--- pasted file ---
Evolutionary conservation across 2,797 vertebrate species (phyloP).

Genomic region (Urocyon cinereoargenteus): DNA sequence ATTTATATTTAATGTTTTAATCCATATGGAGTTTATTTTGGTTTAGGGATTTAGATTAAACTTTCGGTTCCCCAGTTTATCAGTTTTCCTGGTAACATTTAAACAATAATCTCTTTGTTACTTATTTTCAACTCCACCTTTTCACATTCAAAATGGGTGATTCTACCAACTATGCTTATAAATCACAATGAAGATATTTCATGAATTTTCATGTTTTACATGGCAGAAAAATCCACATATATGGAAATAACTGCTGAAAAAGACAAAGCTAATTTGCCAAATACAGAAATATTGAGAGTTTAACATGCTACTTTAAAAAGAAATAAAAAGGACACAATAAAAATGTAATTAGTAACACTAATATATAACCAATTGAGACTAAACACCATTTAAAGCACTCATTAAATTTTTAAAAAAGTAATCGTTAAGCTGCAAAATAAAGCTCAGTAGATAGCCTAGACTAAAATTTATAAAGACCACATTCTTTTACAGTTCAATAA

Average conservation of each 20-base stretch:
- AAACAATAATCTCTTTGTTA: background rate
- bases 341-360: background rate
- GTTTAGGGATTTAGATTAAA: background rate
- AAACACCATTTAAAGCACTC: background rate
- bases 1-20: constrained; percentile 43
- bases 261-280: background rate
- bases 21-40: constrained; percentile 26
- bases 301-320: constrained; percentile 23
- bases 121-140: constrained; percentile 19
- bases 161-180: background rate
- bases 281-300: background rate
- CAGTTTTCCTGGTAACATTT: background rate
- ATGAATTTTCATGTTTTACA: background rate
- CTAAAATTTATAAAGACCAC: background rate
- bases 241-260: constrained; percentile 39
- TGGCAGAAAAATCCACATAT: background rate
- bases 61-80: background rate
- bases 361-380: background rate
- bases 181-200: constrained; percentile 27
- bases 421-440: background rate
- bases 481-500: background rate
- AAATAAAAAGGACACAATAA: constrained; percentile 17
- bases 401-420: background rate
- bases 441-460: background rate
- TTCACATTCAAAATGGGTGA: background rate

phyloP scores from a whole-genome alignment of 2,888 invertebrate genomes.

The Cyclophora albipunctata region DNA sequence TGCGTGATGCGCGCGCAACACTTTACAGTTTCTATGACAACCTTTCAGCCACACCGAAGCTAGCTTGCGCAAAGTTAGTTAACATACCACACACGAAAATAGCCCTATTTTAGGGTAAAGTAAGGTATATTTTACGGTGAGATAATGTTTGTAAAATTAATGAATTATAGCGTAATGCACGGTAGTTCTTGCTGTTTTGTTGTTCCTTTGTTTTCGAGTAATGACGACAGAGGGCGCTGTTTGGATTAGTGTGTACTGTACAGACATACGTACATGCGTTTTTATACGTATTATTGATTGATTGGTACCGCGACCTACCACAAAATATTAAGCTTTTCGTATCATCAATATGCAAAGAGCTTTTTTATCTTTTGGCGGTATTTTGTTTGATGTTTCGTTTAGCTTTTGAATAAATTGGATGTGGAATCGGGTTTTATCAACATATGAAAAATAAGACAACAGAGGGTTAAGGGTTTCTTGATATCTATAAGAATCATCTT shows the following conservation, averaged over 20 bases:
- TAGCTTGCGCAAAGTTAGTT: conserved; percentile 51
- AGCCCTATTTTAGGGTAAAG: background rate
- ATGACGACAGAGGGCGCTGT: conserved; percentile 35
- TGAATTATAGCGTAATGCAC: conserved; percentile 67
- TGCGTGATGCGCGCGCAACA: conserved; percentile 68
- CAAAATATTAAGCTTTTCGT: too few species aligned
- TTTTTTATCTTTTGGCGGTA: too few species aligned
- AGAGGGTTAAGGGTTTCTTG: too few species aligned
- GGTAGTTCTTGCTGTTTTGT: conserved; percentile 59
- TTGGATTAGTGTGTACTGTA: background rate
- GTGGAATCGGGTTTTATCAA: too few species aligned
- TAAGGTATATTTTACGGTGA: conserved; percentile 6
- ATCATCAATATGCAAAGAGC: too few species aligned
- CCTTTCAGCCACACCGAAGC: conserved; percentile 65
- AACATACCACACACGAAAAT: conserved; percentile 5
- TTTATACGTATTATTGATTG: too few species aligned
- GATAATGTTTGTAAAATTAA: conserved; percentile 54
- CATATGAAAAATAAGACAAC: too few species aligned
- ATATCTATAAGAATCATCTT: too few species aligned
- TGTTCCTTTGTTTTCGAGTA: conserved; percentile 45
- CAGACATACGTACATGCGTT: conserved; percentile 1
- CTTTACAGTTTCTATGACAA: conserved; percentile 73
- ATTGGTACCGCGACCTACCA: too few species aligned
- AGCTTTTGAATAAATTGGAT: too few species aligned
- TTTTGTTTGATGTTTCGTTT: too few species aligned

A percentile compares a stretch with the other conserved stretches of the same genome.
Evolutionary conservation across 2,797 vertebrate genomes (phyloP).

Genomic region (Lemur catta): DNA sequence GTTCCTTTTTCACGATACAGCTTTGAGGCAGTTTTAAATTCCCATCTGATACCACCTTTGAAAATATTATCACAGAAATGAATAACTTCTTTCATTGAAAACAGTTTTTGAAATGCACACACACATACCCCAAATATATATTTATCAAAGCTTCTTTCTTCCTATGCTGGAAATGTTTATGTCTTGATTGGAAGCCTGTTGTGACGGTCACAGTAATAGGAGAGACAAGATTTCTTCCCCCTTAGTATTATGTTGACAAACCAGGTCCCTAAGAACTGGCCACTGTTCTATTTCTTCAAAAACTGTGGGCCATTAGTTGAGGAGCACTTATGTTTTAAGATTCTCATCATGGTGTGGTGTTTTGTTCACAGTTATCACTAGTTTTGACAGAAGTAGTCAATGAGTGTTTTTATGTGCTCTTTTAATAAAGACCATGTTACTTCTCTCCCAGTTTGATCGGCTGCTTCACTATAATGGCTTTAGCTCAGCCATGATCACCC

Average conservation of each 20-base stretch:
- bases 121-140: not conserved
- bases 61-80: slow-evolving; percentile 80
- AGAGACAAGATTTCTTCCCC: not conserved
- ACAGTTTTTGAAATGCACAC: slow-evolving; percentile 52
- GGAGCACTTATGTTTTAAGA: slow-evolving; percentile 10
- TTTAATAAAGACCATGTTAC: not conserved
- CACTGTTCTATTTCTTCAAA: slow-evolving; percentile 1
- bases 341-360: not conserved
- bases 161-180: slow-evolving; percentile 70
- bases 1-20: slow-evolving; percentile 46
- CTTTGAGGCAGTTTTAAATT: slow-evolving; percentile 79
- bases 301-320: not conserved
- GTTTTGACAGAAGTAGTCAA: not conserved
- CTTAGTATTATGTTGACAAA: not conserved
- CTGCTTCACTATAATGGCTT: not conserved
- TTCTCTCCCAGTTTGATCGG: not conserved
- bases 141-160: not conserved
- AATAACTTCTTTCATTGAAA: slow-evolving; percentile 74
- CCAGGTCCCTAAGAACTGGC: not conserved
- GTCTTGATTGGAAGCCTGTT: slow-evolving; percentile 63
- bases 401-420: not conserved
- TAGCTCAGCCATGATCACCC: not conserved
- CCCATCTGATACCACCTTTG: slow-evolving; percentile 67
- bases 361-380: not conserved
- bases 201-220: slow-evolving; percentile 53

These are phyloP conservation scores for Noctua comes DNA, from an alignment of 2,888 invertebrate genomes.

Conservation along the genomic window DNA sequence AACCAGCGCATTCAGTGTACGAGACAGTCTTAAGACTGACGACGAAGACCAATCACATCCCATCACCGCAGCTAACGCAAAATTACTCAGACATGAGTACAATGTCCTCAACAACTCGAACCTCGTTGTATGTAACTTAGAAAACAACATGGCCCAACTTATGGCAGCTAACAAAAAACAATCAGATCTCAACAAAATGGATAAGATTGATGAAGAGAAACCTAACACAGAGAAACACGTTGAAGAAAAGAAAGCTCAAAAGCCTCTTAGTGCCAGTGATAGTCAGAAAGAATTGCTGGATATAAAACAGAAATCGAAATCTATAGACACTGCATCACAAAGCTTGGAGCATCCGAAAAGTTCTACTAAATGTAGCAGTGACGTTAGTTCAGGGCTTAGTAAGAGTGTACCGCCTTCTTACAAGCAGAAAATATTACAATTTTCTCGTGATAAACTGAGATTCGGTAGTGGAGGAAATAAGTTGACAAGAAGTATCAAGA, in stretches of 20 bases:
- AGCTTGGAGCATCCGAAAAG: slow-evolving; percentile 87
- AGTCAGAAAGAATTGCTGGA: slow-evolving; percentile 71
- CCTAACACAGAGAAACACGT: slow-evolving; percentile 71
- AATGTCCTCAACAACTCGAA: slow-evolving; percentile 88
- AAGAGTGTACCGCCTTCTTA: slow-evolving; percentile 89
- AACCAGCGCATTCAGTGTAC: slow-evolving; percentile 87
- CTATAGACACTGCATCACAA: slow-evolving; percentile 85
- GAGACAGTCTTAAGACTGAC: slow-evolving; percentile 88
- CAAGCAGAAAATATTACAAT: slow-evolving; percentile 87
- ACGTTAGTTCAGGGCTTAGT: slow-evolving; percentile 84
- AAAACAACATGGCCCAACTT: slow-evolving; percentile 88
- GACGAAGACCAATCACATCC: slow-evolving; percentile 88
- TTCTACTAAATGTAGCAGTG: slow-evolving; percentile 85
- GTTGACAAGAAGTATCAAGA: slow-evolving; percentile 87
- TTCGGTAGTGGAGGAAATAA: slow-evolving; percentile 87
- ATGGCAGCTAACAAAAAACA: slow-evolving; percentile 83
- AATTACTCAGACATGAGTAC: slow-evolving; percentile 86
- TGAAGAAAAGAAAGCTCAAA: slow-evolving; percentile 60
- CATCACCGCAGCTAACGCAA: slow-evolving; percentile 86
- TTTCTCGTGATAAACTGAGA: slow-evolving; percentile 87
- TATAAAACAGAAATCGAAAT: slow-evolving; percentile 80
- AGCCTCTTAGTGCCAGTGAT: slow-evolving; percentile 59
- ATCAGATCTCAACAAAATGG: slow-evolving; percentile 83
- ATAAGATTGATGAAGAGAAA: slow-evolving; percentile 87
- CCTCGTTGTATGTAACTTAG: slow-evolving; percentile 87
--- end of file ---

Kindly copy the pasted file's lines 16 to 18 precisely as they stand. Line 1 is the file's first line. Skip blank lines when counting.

- ATGAATTTTCATGTTTTACA: background rate
- CTAAAATTTATAAAGACCAC: background rate
- bases 241-260: constrained; percentile 39